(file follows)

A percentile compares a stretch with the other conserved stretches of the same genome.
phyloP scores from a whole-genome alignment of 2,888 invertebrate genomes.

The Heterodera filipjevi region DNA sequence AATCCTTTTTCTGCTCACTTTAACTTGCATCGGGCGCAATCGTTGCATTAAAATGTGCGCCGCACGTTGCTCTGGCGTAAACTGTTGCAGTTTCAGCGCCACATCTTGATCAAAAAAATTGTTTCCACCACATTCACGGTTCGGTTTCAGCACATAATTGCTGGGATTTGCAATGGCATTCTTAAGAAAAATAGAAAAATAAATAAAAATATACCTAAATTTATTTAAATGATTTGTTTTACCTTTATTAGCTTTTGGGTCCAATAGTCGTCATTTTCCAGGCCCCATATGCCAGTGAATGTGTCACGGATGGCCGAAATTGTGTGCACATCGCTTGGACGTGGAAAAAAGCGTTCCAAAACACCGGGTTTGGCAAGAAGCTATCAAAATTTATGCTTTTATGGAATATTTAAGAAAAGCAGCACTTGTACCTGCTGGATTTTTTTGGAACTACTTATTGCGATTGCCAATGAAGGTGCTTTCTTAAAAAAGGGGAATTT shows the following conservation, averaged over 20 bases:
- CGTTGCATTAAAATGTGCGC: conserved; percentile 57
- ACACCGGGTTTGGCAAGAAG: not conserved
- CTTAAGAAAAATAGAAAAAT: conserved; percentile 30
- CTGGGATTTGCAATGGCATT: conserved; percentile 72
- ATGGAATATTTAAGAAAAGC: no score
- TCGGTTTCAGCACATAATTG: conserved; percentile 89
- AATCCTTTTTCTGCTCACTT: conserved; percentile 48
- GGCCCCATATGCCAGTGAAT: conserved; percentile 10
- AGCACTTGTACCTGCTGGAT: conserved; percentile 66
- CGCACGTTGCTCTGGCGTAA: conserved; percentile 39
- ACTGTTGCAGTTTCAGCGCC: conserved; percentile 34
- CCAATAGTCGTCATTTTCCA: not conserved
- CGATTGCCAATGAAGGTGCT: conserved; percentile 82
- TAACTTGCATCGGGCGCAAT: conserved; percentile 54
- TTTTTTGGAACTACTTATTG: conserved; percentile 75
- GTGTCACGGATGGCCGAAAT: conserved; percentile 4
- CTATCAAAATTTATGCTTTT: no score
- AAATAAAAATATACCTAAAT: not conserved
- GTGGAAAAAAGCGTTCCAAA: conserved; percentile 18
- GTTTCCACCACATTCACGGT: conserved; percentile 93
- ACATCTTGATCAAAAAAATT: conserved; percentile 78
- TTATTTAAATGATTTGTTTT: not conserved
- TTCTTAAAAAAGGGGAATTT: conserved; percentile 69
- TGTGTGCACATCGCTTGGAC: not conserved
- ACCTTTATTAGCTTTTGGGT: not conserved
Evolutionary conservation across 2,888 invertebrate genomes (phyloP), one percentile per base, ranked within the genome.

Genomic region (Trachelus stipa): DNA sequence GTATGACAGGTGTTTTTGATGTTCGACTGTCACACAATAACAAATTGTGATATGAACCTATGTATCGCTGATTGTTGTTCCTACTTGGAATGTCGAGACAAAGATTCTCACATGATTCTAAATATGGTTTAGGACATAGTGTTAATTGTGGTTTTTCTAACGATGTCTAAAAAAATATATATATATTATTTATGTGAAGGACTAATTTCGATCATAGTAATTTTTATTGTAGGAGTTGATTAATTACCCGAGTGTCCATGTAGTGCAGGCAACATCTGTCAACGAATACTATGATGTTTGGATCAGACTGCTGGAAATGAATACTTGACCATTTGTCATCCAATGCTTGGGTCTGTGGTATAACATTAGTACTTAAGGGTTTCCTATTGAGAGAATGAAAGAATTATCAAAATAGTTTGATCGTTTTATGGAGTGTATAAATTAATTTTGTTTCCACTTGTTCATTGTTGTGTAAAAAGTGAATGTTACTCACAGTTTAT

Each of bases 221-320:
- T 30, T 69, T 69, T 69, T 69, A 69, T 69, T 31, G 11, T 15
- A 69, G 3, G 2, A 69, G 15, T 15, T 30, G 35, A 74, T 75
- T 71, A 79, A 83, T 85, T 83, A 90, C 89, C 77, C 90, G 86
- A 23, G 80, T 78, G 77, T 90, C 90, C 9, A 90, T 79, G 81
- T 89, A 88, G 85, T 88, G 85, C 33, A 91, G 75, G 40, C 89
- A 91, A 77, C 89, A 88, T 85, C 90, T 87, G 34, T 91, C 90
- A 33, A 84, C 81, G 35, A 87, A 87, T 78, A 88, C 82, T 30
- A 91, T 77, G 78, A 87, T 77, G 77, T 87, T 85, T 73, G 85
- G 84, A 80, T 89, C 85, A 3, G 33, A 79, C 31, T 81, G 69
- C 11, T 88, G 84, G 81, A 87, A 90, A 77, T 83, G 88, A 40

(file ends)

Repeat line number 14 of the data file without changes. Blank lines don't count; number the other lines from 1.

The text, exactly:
- ACTGTTGCAGTTTCAGCGCC: conserved; percentile 34